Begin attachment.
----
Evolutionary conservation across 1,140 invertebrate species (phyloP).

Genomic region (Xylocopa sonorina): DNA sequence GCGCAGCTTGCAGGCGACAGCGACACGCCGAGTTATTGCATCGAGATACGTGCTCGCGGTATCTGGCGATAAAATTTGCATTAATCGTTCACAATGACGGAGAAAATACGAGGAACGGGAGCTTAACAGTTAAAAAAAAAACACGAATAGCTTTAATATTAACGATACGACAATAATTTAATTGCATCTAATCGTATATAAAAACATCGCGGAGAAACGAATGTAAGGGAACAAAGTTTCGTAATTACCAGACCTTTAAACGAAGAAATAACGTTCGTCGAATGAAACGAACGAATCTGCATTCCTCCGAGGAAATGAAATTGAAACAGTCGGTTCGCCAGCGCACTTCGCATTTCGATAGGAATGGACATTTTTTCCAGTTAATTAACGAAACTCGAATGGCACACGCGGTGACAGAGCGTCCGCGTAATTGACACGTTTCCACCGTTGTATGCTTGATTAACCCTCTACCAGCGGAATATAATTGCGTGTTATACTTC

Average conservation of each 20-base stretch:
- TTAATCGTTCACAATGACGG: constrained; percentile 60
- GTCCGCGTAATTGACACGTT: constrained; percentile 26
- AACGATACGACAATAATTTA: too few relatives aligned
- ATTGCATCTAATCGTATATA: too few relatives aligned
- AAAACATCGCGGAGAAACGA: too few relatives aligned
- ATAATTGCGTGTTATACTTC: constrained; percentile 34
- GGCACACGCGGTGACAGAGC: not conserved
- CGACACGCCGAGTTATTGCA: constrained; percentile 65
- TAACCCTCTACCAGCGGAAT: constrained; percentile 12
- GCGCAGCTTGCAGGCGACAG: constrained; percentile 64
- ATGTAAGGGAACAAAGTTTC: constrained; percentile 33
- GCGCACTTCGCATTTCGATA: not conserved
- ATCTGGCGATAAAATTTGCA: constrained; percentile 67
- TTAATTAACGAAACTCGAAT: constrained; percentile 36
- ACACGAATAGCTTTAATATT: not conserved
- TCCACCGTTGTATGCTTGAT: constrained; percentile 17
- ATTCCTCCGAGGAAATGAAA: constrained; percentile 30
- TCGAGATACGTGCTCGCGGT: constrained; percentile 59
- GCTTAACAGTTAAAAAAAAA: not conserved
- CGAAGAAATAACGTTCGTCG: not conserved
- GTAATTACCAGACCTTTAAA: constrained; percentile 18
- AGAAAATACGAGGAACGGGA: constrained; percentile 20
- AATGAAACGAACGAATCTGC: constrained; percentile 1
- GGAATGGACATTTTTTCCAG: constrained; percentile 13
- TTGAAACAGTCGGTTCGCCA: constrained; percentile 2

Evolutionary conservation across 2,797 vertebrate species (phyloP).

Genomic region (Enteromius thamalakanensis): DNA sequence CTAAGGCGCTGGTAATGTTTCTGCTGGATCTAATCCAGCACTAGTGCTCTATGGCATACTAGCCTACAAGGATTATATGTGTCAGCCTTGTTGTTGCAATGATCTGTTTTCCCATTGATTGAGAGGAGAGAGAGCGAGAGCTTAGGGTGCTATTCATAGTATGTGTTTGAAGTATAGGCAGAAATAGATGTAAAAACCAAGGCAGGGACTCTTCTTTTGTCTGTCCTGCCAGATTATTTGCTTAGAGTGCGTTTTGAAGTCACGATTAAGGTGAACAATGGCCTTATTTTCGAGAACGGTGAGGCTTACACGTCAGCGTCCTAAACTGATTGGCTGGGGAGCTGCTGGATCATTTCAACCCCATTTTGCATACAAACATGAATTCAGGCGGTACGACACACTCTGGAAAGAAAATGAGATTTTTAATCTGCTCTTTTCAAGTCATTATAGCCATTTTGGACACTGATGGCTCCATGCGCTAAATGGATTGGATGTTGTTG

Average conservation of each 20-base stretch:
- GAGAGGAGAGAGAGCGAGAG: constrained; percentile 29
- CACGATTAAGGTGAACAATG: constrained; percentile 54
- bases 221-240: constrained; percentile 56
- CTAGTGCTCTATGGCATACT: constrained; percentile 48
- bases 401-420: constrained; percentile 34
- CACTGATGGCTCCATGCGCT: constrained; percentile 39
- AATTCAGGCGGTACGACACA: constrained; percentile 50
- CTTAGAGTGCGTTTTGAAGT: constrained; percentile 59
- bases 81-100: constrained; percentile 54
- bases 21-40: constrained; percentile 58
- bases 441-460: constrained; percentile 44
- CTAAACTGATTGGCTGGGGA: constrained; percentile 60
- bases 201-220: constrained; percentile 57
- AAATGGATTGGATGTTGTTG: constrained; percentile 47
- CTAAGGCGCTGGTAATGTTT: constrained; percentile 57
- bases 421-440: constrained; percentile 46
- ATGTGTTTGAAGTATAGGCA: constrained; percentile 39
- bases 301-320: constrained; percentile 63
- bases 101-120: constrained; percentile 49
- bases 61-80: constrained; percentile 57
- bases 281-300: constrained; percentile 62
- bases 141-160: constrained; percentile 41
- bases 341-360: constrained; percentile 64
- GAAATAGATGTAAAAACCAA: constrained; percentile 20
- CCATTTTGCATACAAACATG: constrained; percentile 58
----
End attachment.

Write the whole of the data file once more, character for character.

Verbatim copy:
Evolutionary conservation across 1,140 invertebrate species (phyloP).

Genomic region (Xylocopa sonorina): DNA sequence GCGCAGCTTGCAGGCGACAGCGACACGCCGAGTTATTGCATCGAGATACGTGCTCGCGGTATCTGGCGATAAAATTTGCATTAATCGTTCACAATGACGGAGAAAATACGAGGAACGGGAGCTTAACAGTTAAAAAAAAAACACGAATAGCTTTAATATTAACGATACGACAATAATTTAATTGCATCTAATCGTATATAAAAACATCGCGGAGAAACGAATGTAAGGGAACAAAGTTTCGTAATTACCAGACCTTTAAACGAAGAAATAACGTTCGTCGAATGAAACGAACGAATCTGCATTCCTCCGAGGAAATGAAATTGAAACAGTCGGTTCGCCAGCGCACTTCGCATTTCGATAGGAATGGACATTTTTTCCAGTTAATTAACGAAACTCGAATGGCACACGCGGTGACAGAGCGTCCGCGTAATTGACACGTTTCCACCGTTGTATGCTTGATTAACCCTCTACCAGCGGAATATAATTGCGTGTTATACTTC

Average conservation of each 20-base stretch:
- TTAATCGTTCACAATGACGG: constrained; percentile 60
- GTCCGCGTAATTGACACGTT: constrained; percentile 26
- AACGATACGACAATAATTTA: too few relatives aligned
- ATTGCATCTAATCGTATATA: too few relatives aligned
- AAAACATCGCGGAGAAACGA: too few relatives aligned
- ATAATTGCGTGTTATACTTC: constrained; percentile 34
- GGCACACGCGGTGACAGAGC: not conserved
- CGACACGCCGAGTTATTGCA: constrained; percentile 65
- TAACCCTCTACCAGCGGAAT: constrained; percentile 12
- GCGCAGCTTGCAGGCGACAG: constrained; percentile 64
- ATGTAAGGGAACAAAGTTTC: constrained; percentile 33
- GCGCACTTCGCATTTCGATA: not conserved
- ATCTGGCGATAAAATTTGCA: constrained; percentile 67
- TTAATTAACGAAACTCGAAT: constrained; percentile 36
- ACACGAATAGCTTTAATATT: not conserved
- TCCACCGTTGTATGCTTGAT: constrained; percentile 17
- ATTCCTCCGAGGAAATGAAA: constrained; percentile 30
- TCGAGATACGTGCTCGCGGT: constrained; percentile 59
- GCTTAACAGTTAAAAAAAAA: not conserved
- CGAAGAAATAACGTTCGTCG: not conserved
- GTAATTACCAGACCTTTAAA: constrained; percentile 18
- AGAAAATACGAGGAACGGGA: constrained; percentile 20
- AATGAAACGAACGAATCTGC: constrained; percentile 1
- GGAATGGACATTTTTTCCAG: constrained; percentile 13
- TTGAAACAGTCGGTTCGCCA: constrained; percentile 2

Evolutionary conservation across 2,797 vertebrate species (phyloP).

Genomic region (Enteromius thamalakanensis): DNA sequence CTAAGGCGCTGGTAATGTTTCTGCTGGATCTAATCCAGCACTAGTGCTCTATGGCATACTAGCCTACAAGGATTATATGTGTCAGCCTTGTTGTTGCAATGATCTGTTTTCCCATTGATTGAGAGGAGAGAGAGCGAGAGCTTAGGGTGCTATTCATAGTATGTGTTTGAAGTATAGGCAGAAATAGATGTAAAAACCAAGGCAGGGACTCTTCTTTTGTCTGTCCTGCCAGATTATTTGCTTAGAGTGCGTTTTGAAGTCACGATTAAGGTGAACAATGGCCTTATTTTCGAGAACGGTGAGGCTTACACGTCAGCGTCCTAAACTGATTGGCTGGGGAGCTGCTGGATCATTTCAACCCCATTTTGCATACAAACATGAATTCAGGCGGTACGACACACTCTGGAAAGAAAATGAGATTTTTAATCTGCTCTTTTCAAGTCATTATAGCCATTTTGGACACTGATGGCTCCATGCGCTAAATGGATTGGATGTTGTTG

Average conservation of each 20-base stretch:
- GAGAGGAGAGAGAGCGAGAG: constrained; percentile 29
- CACGATTAAGGTGAACAATG: constrained; percentile 54
- bases 221-240: constrained; percentile 56
- CTAGTGCTCTATGGCATACT: constrained; percentile 48
- bases 401-420: constrained; percentile 34
- CACTGATGGCTCCATGCGCT: constrained; percentile 39
- AATTCAGGCGGTACGACACA: constrained; percentile 50
- CTTAGAGTGCGTTTTGAAGT: constrained; percentile 59
- bases 81-100: constrained; percentile 54
- bases 21-40: constrained; percentile 58
- bases 441-460: constrained; percentile 44
- CTAAACTGATTGGCTGGGGA: constrained; percentile 60
- bases 201-220: constrained; percentile 57
- AAATGGATTGGATGTTGTTG: constrained; percentile 47
- CTAAGGCGCTGGTAATGTTT: constrained; percentile 57
- bases 421-440: constrained; percentile 46
- ATGTGTTTGAAGTATAGGCA: constrained; percentile 39
- bases 301-320: constrained; percentile 63
- bases 101-120: constrained; percentile 49
- bases 61-80: constrained; percentile 57
- bases 281-300: constrained; percentile 62
- bases 141-160: constrained; percentile 41
- bases 341-360: constrained; percentile 64
- GAAATAGATGTAAAAACCAA: constrained; percentile 20
- CCATTTTGCATACAAACATG: constrained; percentile 58